A Spokeswoman for La Krewe du Bon Temps in Larose, Corine Berthelot, remarked on both the sadness at having to cancel parade-going this Festival season and the hope for parades to return in 2023. She told HoumaToday, “this year, there’s so much devastation here that there’s no way that anybody’s going to be able to ride. We’re just going to pray and keep our fingers crossed that the following year we can ride.”

What came as a result of the new Golden Meadow Krewe’s immaculate planning and a bruised community banding together will be a parade maybe not quite as grand and large-scale as it has been in previous years, but one that will perhaps be more meaningful and symbolic than those that came before it.

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King Cake Returns in 2022

With the christening of a new year comes a new Mardi Gras season, and while the state of the 2022 Carnival season is facing uncertainty amidst COVID-19 surges, Louisiana’s passion for the king cake is as strong as ever according to this nola.com profile.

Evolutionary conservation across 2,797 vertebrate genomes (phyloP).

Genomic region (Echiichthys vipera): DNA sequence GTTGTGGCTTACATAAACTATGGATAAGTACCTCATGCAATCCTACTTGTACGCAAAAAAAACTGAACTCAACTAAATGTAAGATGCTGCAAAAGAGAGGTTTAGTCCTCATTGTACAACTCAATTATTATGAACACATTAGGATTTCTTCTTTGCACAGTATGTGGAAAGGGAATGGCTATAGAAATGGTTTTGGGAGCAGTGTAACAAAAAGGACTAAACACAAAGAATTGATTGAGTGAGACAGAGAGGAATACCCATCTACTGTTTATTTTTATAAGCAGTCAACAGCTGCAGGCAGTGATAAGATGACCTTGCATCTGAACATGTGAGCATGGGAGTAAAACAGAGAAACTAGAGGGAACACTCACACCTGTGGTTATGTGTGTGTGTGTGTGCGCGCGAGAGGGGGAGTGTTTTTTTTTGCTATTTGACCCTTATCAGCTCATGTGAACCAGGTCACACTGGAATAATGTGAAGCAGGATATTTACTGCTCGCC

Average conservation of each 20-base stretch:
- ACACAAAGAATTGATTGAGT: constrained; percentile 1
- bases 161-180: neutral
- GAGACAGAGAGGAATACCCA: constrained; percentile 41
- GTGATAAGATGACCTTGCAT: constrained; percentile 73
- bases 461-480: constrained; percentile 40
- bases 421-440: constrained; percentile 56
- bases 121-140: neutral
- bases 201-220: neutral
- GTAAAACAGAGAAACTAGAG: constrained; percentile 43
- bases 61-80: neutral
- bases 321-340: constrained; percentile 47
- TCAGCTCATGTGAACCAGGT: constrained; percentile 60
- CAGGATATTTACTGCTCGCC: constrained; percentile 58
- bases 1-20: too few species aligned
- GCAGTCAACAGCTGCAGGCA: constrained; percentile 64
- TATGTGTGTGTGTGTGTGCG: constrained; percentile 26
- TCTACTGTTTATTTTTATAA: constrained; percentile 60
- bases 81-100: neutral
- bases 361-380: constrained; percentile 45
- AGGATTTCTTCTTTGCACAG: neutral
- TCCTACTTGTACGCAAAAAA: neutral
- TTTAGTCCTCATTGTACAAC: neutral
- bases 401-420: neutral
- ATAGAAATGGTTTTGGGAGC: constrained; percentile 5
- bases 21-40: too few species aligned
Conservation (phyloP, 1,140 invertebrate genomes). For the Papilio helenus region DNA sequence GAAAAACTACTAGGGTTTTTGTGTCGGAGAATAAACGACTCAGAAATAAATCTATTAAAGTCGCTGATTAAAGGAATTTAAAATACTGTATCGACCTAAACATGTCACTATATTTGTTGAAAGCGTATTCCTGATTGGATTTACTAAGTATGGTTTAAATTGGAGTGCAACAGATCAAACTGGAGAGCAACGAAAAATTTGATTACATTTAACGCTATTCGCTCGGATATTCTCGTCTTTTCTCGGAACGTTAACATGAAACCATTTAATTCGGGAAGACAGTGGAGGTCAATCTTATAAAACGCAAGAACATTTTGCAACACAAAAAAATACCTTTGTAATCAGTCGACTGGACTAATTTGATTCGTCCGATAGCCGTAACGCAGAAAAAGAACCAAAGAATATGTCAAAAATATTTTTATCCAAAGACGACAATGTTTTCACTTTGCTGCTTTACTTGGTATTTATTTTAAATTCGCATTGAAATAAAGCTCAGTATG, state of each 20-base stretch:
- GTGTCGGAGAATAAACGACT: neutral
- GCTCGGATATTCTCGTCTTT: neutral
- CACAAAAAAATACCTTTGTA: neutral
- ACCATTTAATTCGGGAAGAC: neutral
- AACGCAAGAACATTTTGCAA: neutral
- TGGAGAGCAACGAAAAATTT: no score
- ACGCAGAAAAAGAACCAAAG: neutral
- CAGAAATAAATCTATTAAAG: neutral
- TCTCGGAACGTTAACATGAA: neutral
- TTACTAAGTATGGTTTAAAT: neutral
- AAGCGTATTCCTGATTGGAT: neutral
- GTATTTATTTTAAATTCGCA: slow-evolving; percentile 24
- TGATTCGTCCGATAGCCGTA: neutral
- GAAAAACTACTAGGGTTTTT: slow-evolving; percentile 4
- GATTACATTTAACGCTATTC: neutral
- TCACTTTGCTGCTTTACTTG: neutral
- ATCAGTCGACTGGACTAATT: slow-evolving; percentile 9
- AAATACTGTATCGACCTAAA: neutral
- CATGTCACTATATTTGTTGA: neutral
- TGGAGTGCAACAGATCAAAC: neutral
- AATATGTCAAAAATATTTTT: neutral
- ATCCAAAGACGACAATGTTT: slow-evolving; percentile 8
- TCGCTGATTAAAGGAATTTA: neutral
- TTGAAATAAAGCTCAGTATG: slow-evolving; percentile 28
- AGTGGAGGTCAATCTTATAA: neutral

Last year when many Mardi Gras parades, balls, and parties had been canceled or significantly limited due to the pandemic, Louisiana citizens proved that the spirit of the season wasn’t going to disappear along with the celebratory events. This was seen in the steady king cake sales seen by bakeries during the 2021 Carnival season; in fact, some bakeries even saw an increase in profits in the year despite many traditional festivities being canceled.

So it stands to reason that as the calendar has transitioned into 2022, the interest in king cakes will not have been subsidized in the least, even as the prospects for the 2022 parade season are masked in uncertainty. With king cakes becoming available during the first week of January on Twelfth Night (January 5th), the start of Mardi Gras season is officially underway, and this year’s Carnival will be nearly two weeks longer than last year’s. The 2022 Mardi Gras season is held between Twelfth Night and Mardi Gras Day, which lands on March 1st, giving the public over seven weeks or 55 days of delicious king cakes to enjoy.